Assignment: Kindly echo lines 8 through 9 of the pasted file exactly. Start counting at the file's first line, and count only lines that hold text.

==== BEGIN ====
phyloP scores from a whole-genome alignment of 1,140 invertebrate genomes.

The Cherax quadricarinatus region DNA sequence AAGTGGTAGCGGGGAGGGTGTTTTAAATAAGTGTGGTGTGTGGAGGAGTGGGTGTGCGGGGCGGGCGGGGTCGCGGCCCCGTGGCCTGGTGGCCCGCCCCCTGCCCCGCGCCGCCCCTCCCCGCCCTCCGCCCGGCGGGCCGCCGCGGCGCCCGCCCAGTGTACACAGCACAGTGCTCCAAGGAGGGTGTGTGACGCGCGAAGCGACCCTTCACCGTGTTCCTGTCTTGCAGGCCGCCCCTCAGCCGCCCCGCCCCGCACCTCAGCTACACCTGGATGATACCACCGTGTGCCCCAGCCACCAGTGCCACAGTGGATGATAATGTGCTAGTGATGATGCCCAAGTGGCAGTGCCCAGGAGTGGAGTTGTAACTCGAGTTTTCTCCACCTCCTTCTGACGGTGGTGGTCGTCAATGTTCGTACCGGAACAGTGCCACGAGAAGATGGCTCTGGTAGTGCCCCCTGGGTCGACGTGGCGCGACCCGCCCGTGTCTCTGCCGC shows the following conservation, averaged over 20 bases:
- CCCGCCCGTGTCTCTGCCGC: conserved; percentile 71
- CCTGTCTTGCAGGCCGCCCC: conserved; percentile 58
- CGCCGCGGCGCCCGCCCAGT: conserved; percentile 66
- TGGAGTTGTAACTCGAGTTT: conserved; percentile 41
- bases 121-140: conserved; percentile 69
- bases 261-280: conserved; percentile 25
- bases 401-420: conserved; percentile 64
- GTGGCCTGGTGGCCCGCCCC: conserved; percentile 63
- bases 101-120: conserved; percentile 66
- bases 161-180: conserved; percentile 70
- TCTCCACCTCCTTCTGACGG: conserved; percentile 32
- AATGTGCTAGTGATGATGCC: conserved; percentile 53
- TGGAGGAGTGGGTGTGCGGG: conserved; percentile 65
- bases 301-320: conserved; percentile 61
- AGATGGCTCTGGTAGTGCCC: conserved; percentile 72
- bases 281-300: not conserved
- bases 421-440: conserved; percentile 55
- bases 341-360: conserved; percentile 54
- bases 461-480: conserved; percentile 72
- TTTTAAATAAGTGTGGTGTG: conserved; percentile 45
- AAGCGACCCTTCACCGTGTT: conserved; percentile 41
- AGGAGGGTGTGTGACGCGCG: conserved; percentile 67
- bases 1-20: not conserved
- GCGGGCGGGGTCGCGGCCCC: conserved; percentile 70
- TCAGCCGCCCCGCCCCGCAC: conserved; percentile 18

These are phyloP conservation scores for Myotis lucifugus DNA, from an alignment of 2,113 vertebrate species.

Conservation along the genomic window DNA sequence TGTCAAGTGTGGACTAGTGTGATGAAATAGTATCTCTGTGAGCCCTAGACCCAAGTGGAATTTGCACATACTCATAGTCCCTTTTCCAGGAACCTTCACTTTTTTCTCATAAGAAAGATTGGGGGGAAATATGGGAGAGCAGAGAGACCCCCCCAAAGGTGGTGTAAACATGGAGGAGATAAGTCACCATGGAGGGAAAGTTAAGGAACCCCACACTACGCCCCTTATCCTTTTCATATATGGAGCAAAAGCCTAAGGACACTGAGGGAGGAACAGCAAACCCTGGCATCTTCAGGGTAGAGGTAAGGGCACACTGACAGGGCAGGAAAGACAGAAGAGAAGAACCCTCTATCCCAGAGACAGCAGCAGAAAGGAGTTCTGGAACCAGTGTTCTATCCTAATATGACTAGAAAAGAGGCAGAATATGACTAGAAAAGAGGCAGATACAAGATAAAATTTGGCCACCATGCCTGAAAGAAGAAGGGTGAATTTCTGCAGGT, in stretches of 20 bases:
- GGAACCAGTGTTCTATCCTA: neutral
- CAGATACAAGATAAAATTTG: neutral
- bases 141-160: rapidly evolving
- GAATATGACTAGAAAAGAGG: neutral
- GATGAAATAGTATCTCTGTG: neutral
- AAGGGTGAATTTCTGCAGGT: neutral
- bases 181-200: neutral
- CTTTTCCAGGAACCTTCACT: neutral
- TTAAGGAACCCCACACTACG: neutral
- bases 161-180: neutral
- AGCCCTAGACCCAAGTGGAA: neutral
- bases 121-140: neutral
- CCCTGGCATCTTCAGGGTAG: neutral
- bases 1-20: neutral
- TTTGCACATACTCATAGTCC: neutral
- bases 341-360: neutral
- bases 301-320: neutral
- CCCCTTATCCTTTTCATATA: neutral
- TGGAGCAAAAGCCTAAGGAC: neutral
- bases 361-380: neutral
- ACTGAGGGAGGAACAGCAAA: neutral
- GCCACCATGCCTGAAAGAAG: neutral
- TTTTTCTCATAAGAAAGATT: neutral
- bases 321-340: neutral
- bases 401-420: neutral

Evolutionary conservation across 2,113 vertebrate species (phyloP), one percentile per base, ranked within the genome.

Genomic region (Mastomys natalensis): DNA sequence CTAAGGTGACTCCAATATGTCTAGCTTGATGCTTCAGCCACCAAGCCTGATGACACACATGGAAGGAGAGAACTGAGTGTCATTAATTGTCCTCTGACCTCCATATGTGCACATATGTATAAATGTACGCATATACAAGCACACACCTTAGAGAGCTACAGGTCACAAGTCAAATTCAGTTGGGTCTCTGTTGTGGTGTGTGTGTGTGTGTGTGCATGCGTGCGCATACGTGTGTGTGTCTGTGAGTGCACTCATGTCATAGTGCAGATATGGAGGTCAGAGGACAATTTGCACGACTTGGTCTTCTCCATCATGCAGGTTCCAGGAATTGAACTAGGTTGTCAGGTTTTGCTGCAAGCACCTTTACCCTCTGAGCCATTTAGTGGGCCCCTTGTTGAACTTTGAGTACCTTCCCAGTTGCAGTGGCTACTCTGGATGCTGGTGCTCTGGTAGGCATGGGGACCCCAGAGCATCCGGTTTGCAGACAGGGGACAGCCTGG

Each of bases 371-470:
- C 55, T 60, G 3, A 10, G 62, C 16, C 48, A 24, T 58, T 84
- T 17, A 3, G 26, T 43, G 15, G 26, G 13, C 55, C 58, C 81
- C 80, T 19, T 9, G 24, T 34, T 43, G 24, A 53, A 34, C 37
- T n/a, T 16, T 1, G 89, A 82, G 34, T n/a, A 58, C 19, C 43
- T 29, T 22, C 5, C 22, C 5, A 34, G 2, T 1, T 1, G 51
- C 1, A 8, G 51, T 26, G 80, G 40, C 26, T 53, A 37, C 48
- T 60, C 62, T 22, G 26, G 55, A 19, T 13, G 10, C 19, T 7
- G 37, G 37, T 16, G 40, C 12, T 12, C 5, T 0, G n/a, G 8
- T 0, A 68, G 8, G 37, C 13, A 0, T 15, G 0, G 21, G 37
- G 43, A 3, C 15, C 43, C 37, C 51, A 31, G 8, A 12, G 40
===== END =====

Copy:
- bases 261-280: conserved; percentile 25
- bases 401-420: conserved; percentile 64